AS-bad at recognizing facial expressions/body language?

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TechnoDog
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18 Apr 2012, 6:59 pm

Bold one, when I do this people get annoyed by it. Which suggested they trust people too much.

Quote:
Closed or open

A body posture can be closed or open. Someone who does not feel too comfortable when they are with someone else will often assume a closed position. He or she will possibly have crossed arms or legs or will hold an object such as a bag in front. The bag as well as the crossed arms and legs provide a bit of a barrier and protection for feeling vulnerable. Trust has a lot to do with it and it is often natural to begin the contact with someone you do not know with a bit of a closed body position until you have established some level of trust and comfort that goes with that. Or in other words have established a level of intimacy. Intimacy can be anything from feeling good in the company of a person to being intimate physically. There are all sorts of levels of intimacy, also described as feelings of closeness. More about this when you read on. And remember, trust gets established by our body language interactions as well as what we say.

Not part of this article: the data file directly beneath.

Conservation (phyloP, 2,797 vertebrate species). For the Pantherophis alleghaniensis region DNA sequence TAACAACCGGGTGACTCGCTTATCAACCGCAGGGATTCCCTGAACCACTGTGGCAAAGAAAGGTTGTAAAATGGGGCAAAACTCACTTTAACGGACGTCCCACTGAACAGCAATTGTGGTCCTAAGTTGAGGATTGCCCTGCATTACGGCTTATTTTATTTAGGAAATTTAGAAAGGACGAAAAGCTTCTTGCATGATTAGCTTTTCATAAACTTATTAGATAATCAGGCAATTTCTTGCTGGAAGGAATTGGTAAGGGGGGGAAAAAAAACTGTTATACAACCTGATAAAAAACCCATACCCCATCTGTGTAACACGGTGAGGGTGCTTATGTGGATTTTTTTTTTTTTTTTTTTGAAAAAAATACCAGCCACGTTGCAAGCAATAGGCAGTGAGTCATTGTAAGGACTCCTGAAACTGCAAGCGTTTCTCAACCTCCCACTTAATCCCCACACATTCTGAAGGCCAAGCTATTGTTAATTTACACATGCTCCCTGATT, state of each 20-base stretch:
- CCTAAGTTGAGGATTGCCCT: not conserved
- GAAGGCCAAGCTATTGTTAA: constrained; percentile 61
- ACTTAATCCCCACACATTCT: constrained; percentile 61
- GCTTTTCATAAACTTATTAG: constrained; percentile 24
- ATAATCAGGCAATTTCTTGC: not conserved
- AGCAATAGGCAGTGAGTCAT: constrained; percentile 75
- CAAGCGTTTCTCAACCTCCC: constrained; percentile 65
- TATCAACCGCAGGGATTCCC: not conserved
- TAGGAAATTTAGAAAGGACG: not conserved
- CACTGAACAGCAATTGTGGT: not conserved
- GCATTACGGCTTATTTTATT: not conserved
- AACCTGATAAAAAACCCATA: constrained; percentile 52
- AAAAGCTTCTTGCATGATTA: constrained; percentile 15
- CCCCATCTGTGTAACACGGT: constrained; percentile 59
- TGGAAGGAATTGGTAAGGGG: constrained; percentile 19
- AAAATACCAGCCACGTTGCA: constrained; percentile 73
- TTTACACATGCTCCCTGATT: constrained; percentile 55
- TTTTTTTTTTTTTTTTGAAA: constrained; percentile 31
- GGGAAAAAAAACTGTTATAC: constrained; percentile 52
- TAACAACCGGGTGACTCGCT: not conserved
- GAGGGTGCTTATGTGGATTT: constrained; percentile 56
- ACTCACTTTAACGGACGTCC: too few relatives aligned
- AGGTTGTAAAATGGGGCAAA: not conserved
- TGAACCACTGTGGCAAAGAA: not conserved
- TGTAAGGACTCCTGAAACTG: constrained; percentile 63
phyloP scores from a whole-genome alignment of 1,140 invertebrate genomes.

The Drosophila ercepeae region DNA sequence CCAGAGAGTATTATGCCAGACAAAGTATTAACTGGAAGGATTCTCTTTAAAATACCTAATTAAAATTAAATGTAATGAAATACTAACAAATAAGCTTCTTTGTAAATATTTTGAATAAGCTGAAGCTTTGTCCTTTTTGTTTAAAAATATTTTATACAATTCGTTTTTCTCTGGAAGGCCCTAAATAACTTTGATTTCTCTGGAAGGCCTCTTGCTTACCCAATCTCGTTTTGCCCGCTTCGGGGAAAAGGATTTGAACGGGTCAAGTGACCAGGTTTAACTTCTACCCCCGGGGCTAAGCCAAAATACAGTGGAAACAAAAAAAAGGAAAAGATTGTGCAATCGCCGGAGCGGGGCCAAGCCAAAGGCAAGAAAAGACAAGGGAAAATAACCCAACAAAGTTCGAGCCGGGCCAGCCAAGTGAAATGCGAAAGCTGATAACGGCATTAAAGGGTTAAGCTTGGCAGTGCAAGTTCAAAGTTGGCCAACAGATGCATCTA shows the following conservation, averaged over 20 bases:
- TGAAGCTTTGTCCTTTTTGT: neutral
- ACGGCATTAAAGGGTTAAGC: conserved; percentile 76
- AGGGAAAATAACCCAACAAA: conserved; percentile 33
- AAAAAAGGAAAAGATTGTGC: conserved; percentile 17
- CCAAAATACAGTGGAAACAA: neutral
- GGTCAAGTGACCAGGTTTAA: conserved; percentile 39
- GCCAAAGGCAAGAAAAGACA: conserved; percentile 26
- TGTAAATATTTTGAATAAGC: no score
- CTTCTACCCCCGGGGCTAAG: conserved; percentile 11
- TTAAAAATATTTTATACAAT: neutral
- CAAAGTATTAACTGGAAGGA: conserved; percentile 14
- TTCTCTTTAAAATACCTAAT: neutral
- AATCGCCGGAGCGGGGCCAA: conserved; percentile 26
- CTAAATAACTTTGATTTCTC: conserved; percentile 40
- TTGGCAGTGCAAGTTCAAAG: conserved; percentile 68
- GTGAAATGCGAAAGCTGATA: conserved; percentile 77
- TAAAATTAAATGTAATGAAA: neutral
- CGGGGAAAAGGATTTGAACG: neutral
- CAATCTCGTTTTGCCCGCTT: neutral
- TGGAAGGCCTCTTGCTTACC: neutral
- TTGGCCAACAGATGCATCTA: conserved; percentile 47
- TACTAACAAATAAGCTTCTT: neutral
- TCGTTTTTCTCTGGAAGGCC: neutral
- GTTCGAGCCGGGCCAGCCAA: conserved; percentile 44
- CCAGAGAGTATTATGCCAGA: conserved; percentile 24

It has been researched that we have a higher success rate of getting our message across to another when we take on a similar position as him/her. Unconsciously we copy the others’ movements like crossing and uncrossing legs, turning our bodies this way or that. In NLP this process is called modeling.


Go down to How We Move from Closed to Open & tell me what you think?

http://westsidetoastmasters.com/resourc ... hap10.html


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bnky
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20 Apr 2012, 11:03 am

I surprised myself by just how BADLY I did in those tests!! :oops: I thought I was doing really well 8O



beneficii
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04 Aug 2012, 10:15 am

For the mind in the eyes test, my score was 24 when I took the test slowly, thinking about my answers, but when I went quickly, I found I drew a blank a lot and my score dropped to 15.